Don’t forget your passport, and whatever you do, don’t bring colones. If you can remember those two things, you’ll probably do just fine at the Costa Rica-Nicaragua border crossing at Peñas Blancas, in northern Guanacaste.
A sense of humor helps, too – especially when dealing with the hordes of money changers sporting scruffy facial hair, fervent looks and wads of Nicaraguan córdobas and dollars at every possible juncture.
But the truth is, crossing the border doesn’t have to be a nightmare.
“It’s not as bad as everyone makes it out to be,” said Jeffrey Van Fleet, Tico Times contributor and Fodor’s guidebook writer for Costa Rica and Nicaragua.
Van Fleet, a veteran of dozens of border crossings, adds that a good command of Spanish is a plus, especially on the Nicaraguan side of the border, where you’re unlikely to find much help in translation.
For those who haven’t attempted a border crossing in the past couple of years, there are some changes, according to Heidi Bonilla of the Costa Rican Immigration Authority.
The lines, Bonilla said, should be shorter and move faster, thanks in part to an increase in the number of officials at Peñas Blancas over the past two years.
“We try to make it so passengers traveling by bus don’t even have to unload. An agent collects their passports, does it all together, then brings them back,” she said.
This, she said, reduces congestion and the agony of waiting for what seems like hours in line.
She also noted that tractor-trailer trucks, which once formed epic traffic jams that could stretch for miles on bad days on the Costa Rican side of the border, have been better controlled since the implementation of a new system called Customs Information Control Technology (TICA) last December.
While this new addition doesn’t directly affect tourist and resident crossings in buses or private vehicles, it has helped reduce overall congestion, Bonilla said.
She did recommend against border crossings at congested periods, particularly around Easter week and the Christmas holiday, when a large number of Nicaraguans living in Costa Rica return home, swamping the modest Peñas Blancas facility.
For North Americans, all that’s required for entry into Nicaragua is a valid U.S. passport. Costa Ricans, however, need a visa to enter Nicaragua, which can be obtained at the Nicaraguan Embassy in San José (222-2373).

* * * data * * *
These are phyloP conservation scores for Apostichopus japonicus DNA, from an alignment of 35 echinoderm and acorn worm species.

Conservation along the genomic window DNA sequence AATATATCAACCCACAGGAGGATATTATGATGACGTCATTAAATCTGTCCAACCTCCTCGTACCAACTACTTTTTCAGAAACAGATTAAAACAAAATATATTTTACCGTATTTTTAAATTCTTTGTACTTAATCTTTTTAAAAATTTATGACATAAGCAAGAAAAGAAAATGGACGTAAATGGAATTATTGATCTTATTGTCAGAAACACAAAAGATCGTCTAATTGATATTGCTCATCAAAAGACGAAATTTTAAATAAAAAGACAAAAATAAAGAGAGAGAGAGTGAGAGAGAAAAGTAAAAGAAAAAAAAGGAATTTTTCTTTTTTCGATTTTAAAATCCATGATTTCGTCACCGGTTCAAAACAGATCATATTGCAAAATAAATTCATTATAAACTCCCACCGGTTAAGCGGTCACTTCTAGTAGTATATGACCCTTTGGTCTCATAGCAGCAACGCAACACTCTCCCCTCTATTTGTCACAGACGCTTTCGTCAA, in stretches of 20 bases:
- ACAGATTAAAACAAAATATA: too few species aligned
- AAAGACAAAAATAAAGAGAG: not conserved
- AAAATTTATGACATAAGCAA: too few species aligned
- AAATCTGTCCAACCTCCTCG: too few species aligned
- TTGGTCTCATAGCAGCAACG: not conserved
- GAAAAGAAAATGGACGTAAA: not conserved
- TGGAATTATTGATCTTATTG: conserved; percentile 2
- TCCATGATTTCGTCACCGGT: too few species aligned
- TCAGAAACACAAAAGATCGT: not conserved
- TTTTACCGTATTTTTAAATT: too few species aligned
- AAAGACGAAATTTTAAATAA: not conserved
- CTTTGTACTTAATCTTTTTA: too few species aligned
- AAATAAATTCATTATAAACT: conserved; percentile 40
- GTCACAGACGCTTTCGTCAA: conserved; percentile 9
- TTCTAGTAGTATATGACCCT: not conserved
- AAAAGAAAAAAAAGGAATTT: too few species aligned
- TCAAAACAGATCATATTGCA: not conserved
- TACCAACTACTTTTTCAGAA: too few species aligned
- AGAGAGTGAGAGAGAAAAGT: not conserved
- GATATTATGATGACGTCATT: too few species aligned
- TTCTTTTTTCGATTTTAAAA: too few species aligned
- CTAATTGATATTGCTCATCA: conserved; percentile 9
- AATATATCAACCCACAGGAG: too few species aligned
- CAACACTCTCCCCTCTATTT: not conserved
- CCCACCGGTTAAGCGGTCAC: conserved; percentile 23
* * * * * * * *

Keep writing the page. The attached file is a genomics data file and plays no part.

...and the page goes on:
Getting back into the country – at least for foreign citizens, Bonilla explained, is almost as easy, except for one critical point: Costa Rica has an “onward ticket” requirement, meaning it asks all nonresident foreigners to show proof of paid transportation out of the country, whether by air or bus.
Bonilla advised all travelers to Nicaragua to either purchase such a ticket ahead of time and bring proof with them, or do so at the border in the form of a bus ticket, if necessary.
Bringing Your Car
Bernardo Ovares, advisor with the Customs Administration, explained that things get somewhat more complicated when you leave the country in your own vehicle.
“A vehicle with a Costa Rican license plate must be in the possession of an individual, not a corporation,” he said.
He also stated that any vehicle leaving the country is required to have an exit permit from the National Vehicle Registry in San José (224-8111, www.registronacional.go.cr) or any of its regional offices, including Liberia (666-8096).
According to Wilson Mata, of the registry’s Department of Information, Costa Rican citizens or permanent residents should bring their cédula, circulation card and all vehicle information, and expect to pay ¢317 ($0.60) for the permit. A vehicle, he said, should also be clear of any infractions or pending accident claims. Mata added that the process takes two days, so applicants should plan accordingly, well before their trip to Nicaragua.
A company vehicle requires the exit permit and further documentation, including an official statement from the business authorizing the crossing.
Vehicles sporting foreign plates – provided they have not been inside the country for more than 90 days – follow the same procedures as a tourist. Bring your passport, and your car is assumed to be your onward ticket.
Cars that have been in the country more than 90 days must be registered with the National Vehicle Registry, and thus would follow the same requirements as a Costa Rican vehicle.
It’s a matter of tending to the details, Van Fleet says. This includes remembering or convert your córdobas or colones to dollars before you cross, because, as he points out, neither country accepts the other’s currency, but the “almighty” dollar works everywhere.
Banks can be found on both sides of the border, and a handy automatic teller machine on the Nicaraguan side allows you to withdraw córdobas or dollars – though it’s finicky, like all such machines, so don’t count on it.
It’s advisable to have small denominations of dollars or córdobas with you upon arrival, for border crossing fees on both sides. And if all this sounds too complicated, Van Fleet adds, you can always fly.